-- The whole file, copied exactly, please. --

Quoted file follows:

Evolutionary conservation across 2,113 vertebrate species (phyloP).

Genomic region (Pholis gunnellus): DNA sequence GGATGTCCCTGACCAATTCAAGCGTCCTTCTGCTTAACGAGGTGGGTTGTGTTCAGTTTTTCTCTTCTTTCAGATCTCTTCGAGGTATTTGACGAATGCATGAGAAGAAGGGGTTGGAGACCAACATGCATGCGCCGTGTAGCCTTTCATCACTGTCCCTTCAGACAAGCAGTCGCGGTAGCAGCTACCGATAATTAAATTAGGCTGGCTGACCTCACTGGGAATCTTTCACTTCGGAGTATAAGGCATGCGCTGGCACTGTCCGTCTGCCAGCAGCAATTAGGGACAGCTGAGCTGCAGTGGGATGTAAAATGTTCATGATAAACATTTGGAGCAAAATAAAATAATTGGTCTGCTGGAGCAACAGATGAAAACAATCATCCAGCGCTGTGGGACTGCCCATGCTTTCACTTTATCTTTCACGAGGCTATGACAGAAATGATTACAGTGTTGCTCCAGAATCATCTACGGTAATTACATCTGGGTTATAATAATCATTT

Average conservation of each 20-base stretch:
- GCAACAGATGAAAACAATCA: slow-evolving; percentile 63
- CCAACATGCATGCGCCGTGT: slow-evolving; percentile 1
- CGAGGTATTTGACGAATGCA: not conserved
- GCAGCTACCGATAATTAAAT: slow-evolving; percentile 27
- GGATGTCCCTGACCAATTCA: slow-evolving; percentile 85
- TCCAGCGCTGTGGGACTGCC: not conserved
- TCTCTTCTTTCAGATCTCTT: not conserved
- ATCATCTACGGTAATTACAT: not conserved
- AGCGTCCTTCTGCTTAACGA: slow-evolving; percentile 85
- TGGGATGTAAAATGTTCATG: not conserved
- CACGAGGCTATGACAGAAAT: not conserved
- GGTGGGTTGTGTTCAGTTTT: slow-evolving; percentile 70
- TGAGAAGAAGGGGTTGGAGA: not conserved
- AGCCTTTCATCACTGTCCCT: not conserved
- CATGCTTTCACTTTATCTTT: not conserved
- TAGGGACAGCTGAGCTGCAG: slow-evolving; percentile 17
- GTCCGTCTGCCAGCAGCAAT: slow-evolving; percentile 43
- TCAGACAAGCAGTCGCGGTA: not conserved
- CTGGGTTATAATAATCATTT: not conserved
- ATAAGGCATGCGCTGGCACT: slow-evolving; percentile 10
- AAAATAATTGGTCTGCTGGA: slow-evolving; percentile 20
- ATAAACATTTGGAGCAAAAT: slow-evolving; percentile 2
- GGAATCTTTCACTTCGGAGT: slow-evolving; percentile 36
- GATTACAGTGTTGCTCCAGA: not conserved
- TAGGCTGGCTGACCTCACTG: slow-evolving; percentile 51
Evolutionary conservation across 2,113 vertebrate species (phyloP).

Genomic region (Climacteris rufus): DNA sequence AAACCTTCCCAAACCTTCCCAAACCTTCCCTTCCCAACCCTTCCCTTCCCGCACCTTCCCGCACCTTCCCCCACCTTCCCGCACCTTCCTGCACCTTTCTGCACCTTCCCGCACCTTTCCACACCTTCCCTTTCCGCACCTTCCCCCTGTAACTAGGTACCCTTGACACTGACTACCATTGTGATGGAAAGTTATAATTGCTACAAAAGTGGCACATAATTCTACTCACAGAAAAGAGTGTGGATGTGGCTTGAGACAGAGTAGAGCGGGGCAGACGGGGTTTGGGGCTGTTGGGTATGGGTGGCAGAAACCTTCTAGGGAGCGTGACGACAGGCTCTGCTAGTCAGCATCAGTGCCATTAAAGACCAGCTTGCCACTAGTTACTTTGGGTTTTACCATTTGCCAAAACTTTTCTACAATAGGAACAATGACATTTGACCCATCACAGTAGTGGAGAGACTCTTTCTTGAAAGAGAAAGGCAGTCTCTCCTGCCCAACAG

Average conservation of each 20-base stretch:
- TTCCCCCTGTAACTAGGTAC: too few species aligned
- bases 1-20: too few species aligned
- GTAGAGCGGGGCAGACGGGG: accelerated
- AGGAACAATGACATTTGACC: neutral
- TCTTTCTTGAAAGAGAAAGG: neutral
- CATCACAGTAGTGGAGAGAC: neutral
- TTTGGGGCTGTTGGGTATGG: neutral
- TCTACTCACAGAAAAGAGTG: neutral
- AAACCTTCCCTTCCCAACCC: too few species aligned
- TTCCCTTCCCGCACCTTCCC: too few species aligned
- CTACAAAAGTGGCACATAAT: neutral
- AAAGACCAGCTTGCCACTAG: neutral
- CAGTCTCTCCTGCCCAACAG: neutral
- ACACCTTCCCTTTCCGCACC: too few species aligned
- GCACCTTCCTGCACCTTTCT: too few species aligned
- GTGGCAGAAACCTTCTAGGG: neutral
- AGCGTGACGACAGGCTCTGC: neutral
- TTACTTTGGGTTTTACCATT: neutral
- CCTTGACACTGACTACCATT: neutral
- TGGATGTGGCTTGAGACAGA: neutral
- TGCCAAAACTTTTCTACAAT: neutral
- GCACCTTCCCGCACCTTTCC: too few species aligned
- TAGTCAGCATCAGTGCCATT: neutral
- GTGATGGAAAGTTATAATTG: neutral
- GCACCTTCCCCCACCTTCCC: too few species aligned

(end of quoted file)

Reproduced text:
Evolutionary conservation across 2,113 vertebrate species (phyloP).

Genomic region (Pholis gunnellus): DNA sequence GGATGTCCCTGACCAATTCAAGCGTCCTTCTGCTTAACGAGGTGGGTTGTGTTCAGTTTTTCTCTTCTTTCAGATCTCTTCGAGGTATTTGACGAATGCATGAGAAGAAGGGGTTGGAGACCAACATGCATGCGCCGTGTAGCCTTTCATCACTGTCCCTTCAGACAAGCAGTCGCGGTAGCAGCTACCGATAATTAAATTAGGCTGGCTGACCTCACTGGGAATCTTTCACTTCGGAGTATAAGGCATGCGCTGGCACTGTCCGTCTGCCAGCAGCAATTAGGGACAGCTGAGCTGCAGTGGGATGTAAAATGTTCATGATAAACATTTGGAGCAAAATAAAATAATTGGTCTGCTGGAGCAACAGATGAAAACAATCATCCAGCGCTGTGGGACTGCCCATGCTTTCACTTTATCTTTCACGAGGCTATGACAGAAATGATTACAGTGTTGCTCCAGAATCATCTACGGTAATTACATCTGGGTTATAATAATCATTT

Average conservation of each 20-base stretch:
- GCAACAGATGAAAACAATCA: slow-evolving; percentile 63
- CCAACATGCATGCGCCGTGT: slow-evolving; percentile 1
- CGAGGTATTTGACGAATGCA: not conserved
- GCAGCTACCGATAATTAAAT: slow-evolving; percentile 27
- GGATGTCCCTGACCAATTCA: slow-evolving; percentile 85
- TCCAGCGCTGTGGGACTGCC: not conserved
- TCTCTTCTTTCAGATCTCTT: not conserved
- ATCATCTACGGTAATTACAT: not conserved
- AGCGTCCTTCTGCTTAACGA: slow-evolving; percentile 85
- TGGGATGTAAAATGTTCATG: not conserved
- CACGAGGCTATGACAGAAAT: not conserved
- GGTGGGTTGTGTTCAGTTTT: slow-evolving; percentile 70
- TGAGAAGAAGGGGTTGGAGA: not conserved
- AGCCTTTCATCACTGTCCCT: not conserved
- CATGCTTTCACTTTATCTTT: not conserved
- TAGGGACAGCTGAGCTGCAG: slow-evolving; percentile 17
- GTCCGTCTGCCAGCAGCAAT: slow-evolving; percentile 43
- TCAGACAAGCAGTCGCGGTA: not conserved
- CTGGGTTATAATAATCATTT: not conserved
- ATAAGGCATGCGCTGGCACT: slow-evolving; percentile 10
- AAAATAATTGGTCTGCTGGA: slow-evolving; percentile 20
- ATAAACATTTGGAGCAAAAT: slow-evolving; percentile 2
- GGAATCTTTCACTTCGGAGT: slow-evolving; percentile 36
- GATTACAGTGTTGCTCCAGA: not conserved
- TAGGCTGGCTGACCTCACTG: slow-evolving; percentile 51
Evolutionary conservation across 2,113 vertebrate species (phyloP).

Genomic region (Climacteris rufus): DNA sequence AAACCTTCCCAAACCTTCCCAAACCTTCCCTTCCCAACCCTTCCCTTCCCGCACCTTCCCGCACCTTCCCCCACCTTCCCGCACCTTCCTGCACCTTTCTGCACCTTCCCGCACCTTTCCACACCTTCCCTTTCCGCACCTTCCCCCTGTAACTAGGTACCCTTGACACTGACTACCATTGTGATGGAAAGTTATAATTGCTACAAAAGTGGCACATAATTCTACTCACAGAAAAGAGTGTGGATGTGGCTTGAGACAGAGTAGAGCGGGGCAGACGGGGTTTGGGGCTGTTGGGTATGGGTGGCAGAAACCTTCTAGGGAGCGTGACGACAGGCTCTGCTAGTCAGCATCAGTGCCATTAAAGACCAGCTTGCCACTAGTTACTTTGGGTTTTACCATTTGCCAAAACTTTTCTACAATAGGAACAATGACATTTGACCCATCACAGTAGTGGAGAGACTCTTTCTTGAAAGAGAAAGGCAGTCTCTCCTGCCCAACAG

Average conservation of each 20-base stretch:
- TTCCCCCTGTAACTAGGTAC: too few species aligned
- bases 1-20: too few species aligned
- GTAGAGCGGGGCAGACGGGG: accelerated
- AGGAACAATGACATTTGACC: neutral
- TCTTTCTTGAAAGAGAAAGG: neutral
- CATCACAGTAGTGGAGAGAC: neutral
- TTTGGGGCTGTTGGGTATGG: neutral
- TCTACTCACAGAAAAGAGTG: neutral
- AAACCTTCCCTTCCCAACCC: too few species aligned
- TTCCCTTCCCGCACCTTCCC: too few species aligned
- CTACAAAAGTGGCACATAAT: neutral
- AAAGACCAGCTTGCCACTAG: neutral
- CAGTCTCTCCTGCCCAACAG: neutral
- ACACCTTCCCTTTCCGCACC: too few species aligned
- GCACCTTCCTGCACCTTTCT: too few species aligned
- GTGGCAGAAACCTTCTAGGG: neutral
- AGCGTGACGACAGGCTCTGC: neutral
- TTACTTTGGGTTTTACCATT: neutral
- CCTTGACACTGACTACCATT: neutral
- TGGATGTGGCTTGAGACAGA: neutral
- TGCCAAAACTTTTCTACAAT: neutral
- GCACCTTCCCGCACCTTTCC: too few species aligned
- TAGTCAGCATCAGTGCCATT: neutral
- GTGATGGAAAGTTATAATTG: neutral
- GCACCTTCCCCCACCTTCCC: too few species aligned